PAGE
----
What is a Geoscientist?

What Does a Geoscientist Do?

Geoscience is the study of the earth's history and how it functions and interacts with the surrounding biospheres. Geoscientists study the earth's many different facets, including its geological composition, processes, and history. Their primary way of doing this is often through planning and conducting studies in the field, which involves traveling to a specific location and collecting samples. Geoscientists then analyze these samples and share their findings with any interested parties, as well as other scientists. Sometimes they use other tools like aerial photographs or drilling records to help locate deposits of oil, precious gems, and other resources.

Where Does a Geoscientist Work?

Geoscientists usually spend a great deal of time working in the field, but also work in laboratories. Fieldwork typically involves traveling to distant and sometimes isolated locations for extended periods of time. They may be required to brave adverse weather conditions and perform physically demanding tasks. When working in the lab, they are often required to utilize advanced equipment and specialized computer programs to analyze data.

Most work full-time with a great deal of potential for overtime or strange hours when conducting fieldwork.

What Is the Average Geoscientist Salary?

Geoscientists earn $90,890 a year on average, with the highest 10% earning around $187,200 and the lowest 10% earning around $48,270.

Most of these scientists work for oil and gas extraction companies, while others work for private engineering services and consulting companies. A smaller percentage work for the state or federal government.

StateTotal EmploymentBottom 25%Median SalaryTop 75%
Alabama310$51,060$66,160$81,240
Alaska610$72,940$101,580$146,260
Arizona410$50,920$61,230$82,450
Arkansas110$38,020$57,410$81,320
California5,170$71,940$97,170$116,000
Colorado2,490$77,440$100,300$138,280
Connecticut140$54,240$67,850$81,000
Delaware80$65,890$73,380$85,440
District of Columbia70---
Florida650$52,910$70,170$95,150
Georgia300$51,830$62,620$73,990
Hawaii80$67,800$90,910$121,720
Idaho130$59,310$68,880$80,280
Illinois340$65,050$85,550$103,640
Indiana190$46,250$59,290$81,040
Iowa50---
Kansas230$52,690$71,090$91,950
Kentucky200$46,600$60,400$77,990
Louisiana910$61,880$90,420$116,830
Maine100$56,100$64,220$72,130
Maryland580$62,910$76,840$105,070
Massachusetts190$56,850$75,450$98,390
Michigan350$54,700$66,080$78,550
Minnesota130$59,700$77,440$98,490
Mississippi430$68,060$89,440$106,360
Missouri160$46,520$67,950$83,480
Montana230$49,780$72,410$103,310
Nebraska150$44,700$59,300$94,990
Nevada740$63,930$85,770$109,250
New Hampshire70$56,000$75,390$107,370
New Jersey630$61,970$78,300$97,750
New Mexico280$53,530$66,500$89,450
New York940$54,310$67,780$88,180
North Carolina560$53,890$65,190$78,310
North Dakota-$67,600$74,740$84,850
Ohio290$58,440$71,440$84,800
Oklahoma1,210$71,140$118,110$173,660
Oregon410$53,560$62,540$80,280
Pennsylvania1,030$50,940$63,630$84,200
Puerto Rico-$43,130$51,860$58,630
Rhode Island110$49,600$64,610$85,770
South Carolina150$30,890$41,630$75,330
South Dakota60$45,350$54,870$66,190
Tennessee200$43,260$55,050$78,940
Texas10,470$91,400$139,870-
Utah340$55,810$68,350$84,860
Vermont30$56,520$76,700$92,560
Virginia450$59,390$89,450$127,130
Washington1,120$61,190$79,110$102,690
West Virginia130$40,480$49,900$74,670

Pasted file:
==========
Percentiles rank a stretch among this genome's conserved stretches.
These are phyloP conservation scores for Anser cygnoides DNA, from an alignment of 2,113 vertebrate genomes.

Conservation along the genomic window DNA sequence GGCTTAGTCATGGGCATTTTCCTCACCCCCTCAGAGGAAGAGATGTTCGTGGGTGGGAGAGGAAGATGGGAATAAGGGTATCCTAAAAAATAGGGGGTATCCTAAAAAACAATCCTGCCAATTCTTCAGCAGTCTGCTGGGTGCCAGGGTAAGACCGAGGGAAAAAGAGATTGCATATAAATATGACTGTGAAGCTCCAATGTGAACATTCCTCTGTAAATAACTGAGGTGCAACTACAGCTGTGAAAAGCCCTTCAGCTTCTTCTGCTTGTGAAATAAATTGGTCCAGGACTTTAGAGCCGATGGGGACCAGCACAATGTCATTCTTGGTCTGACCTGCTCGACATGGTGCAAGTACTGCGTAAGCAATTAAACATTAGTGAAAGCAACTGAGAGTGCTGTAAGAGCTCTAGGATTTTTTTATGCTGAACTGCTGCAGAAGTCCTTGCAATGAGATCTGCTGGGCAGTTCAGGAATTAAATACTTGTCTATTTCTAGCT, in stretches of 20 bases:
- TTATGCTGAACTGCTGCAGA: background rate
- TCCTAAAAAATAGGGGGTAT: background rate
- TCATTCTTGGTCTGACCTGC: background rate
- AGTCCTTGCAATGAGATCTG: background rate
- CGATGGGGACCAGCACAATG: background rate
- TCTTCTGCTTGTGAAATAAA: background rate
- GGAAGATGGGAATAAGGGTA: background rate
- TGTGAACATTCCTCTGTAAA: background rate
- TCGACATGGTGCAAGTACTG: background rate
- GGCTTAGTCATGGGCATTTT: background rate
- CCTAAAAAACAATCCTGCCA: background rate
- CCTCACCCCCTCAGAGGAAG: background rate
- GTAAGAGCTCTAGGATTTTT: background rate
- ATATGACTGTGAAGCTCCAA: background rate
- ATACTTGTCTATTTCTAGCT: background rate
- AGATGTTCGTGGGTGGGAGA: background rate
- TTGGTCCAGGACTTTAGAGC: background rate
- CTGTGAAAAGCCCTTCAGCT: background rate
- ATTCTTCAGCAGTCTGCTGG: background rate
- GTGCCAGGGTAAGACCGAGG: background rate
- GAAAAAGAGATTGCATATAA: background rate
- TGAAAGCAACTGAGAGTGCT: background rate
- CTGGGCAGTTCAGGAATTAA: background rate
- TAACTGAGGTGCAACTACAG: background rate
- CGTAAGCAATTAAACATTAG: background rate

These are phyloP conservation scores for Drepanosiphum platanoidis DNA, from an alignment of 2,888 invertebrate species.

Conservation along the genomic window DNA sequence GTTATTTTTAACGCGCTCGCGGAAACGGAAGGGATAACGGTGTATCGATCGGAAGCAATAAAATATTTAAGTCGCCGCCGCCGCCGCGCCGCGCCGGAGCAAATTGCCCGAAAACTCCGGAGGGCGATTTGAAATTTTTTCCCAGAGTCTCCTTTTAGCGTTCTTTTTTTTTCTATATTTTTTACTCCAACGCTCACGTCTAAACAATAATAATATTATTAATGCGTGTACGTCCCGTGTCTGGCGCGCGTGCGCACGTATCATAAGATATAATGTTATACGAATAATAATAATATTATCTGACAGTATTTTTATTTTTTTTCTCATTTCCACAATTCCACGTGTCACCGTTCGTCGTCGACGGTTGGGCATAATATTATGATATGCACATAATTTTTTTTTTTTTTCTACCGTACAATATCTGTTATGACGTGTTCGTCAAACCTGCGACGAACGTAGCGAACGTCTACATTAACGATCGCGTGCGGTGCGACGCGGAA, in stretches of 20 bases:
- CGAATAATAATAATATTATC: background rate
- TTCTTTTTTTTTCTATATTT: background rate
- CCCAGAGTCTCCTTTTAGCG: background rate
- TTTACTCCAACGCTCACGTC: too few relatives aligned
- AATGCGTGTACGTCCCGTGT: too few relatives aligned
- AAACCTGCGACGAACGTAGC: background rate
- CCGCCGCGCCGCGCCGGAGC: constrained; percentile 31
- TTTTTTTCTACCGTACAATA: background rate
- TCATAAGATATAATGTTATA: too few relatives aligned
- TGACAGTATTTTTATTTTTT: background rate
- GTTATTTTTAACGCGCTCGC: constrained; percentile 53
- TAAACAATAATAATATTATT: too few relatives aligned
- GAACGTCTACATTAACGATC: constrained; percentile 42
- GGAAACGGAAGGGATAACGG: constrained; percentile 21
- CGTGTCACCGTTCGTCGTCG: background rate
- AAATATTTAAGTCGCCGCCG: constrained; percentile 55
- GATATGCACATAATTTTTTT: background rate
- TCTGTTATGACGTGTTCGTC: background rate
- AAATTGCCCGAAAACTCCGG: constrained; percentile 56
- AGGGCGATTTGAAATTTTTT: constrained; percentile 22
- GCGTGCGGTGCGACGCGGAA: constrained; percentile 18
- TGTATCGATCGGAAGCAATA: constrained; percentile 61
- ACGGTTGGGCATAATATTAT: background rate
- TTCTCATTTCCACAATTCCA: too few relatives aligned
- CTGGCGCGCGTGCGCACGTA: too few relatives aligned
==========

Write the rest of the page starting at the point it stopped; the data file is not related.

Wisconsin190$60,200$73,630$90,590
Wyoming220$58,340$72,120$96,330

Table data taken from BLS (http://www.bls.gov/oes/current/oes192042.htm)

What Is the Job Demand for Geoscientists?

The job demand for Geoscientists is expected to increase by 16% in the next 10 years, which is faster than most other occupations. Growing demand for environmental resources and improvements in extraction technologies are increasing the demand for this profession, as well as the design and construction of alternative energy fields.

What Are the Educational Requirements to Become a Geoscientist?

Geoscientists require a bachelor's degree in geosciences, geology, physics, or related field for entry-level positions, though this is rarely sufficient for achieving a higher paying position. Most actually hold a master's or Ph.D., particularly if they are seeking out research or teaching positions.

Possessing computer knowledge is also incredibly important for this position, meaning that those wishing to enter the field should acquire as much hands-on experience with specialized programs as possible. In addition, some Geoscientists may need to be licensed in some states.

Degrees Related to Geoscience

What Kind of Societies and Professional Organizations Do Geoscientists Have?

Geoscientists and those who wish to enter the field can also browse through these organizations for valuable resources:

  • Geological Society of America is the foremost professional association for geologists of all stripes. It has 18 divisions, including one for Environmental and Engineering Geology. It also organizes networking opportunities through geoscience travel and tours.
  • American Geosciences Institute (AGI) is a non-profit organization that provides numerous sources of industry-specific information in the Geoscience field through publications, annual conferences, and encouraging communication across different disciplines. This organization also works to increase public awareness of environmental health and safety.
  • Association for Women Geoscientists (AWG) is an international professional organization dedicated to bolstering women's role in Geoscience. They provide scholarships, awards, mentoring opportunities, and networking services for women hoping to advance their careers or young women breaking into the field. In addition, the organization offers numerous industry-specific publications and public events to encourage communication in the field.